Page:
Figure 4. Right and Left Leg Wall Squat Reported as Time in Seconds

Right and left leg wall squat reported as time in seconds

The significant difference (p=0.001) found in the T-test for agility indicated that those practicing Muay Thai (4.8±0.54 sec) were faster than those practicing Jiu Jitsu/Judo (7.71±1.38 sec). However, no significant difference (p=0.90) was found between Jiu Jitsu/Judo (15.68±1.1 sec) and Muay Thai (13.84±1.2 sec) for the hexagonal obstacle test and these results are noted in Figure 5.

Figure 5. T-test and Hexagonal Agility Tests (* indicates statistically significant difference in T-test, p<0.05)

T-test and hexagonal agility tests (* indicates statistically significant difference in T-test, p<0.05)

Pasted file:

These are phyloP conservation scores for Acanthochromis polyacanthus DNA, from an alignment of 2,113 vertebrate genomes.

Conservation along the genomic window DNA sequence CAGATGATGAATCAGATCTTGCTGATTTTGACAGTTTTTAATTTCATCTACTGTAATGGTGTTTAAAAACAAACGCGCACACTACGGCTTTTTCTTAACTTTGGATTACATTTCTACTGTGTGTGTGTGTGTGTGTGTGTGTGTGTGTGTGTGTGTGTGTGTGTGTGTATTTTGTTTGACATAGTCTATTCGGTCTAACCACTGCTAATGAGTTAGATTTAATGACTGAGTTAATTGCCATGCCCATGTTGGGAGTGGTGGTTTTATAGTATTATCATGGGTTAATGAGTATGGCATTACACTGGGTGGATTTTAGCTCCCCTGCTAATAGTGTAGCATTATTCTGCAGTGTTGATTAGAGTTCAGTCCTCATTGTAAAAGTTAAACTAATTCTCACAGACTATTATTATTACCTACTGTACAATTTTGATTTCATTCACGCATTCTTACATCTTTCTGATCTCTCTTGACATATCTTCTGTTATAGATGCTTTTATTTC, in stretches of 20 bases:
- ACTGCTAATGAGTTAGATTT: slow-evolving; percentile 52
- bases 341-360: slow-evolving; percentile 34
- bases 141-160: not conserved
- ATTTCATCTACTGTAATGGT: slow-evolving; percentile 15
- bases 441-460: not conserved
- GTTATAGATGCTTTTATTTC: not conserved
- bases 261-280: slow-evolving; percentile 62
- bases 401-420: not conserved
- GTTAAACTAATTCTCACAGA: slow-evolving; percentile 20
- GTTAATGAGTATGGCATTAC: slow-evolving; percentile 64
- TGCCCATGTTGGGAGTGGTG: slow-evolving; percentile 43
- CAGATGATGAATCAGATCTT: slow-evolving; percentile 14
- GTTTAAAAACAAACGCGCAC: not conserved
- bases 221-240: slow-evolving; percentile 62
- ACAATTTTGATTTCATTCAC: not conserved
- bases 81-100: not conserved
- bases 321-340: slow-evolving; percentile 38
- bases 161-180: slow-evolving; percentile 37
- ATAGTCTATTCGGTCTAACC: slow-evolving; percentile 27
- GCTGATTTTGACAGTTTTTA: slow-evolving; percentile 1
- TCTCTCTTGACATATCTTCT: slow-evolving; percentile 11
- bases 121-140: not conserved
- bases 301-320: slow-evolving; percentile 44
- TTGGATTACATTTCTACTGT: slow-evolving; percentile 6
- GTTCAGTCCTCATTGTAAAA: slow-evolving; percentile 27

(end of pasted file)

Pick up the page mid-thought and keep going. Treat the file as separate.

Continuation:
It was hypothesized that there would be significant differences between the two categories of martial arts based on the requirements of their respective training and competition. Although there were not significant differences in all categories between these two fighting styles, there were some significant differences found in the areas that distinguish their styles, namely, strength and agility. The significant differences between the two martial arts demonstrated that the agility of the Muay Thai participants, at least in the T-test, was significantly faster than that of the Jiu Jitsu/Judo participants (p=0.001, Figure 5). However, no significant differences were found in performance of the hexagonal agility test and can also be seen in Figure 5. This was probably due to the steep learning curve required to perform this test and one practice repetition may not have provided adequate time to learn this testing sequence. Further studies may want to give participants more detailed instructions and allow participants more time to practice prior to the recorded testing.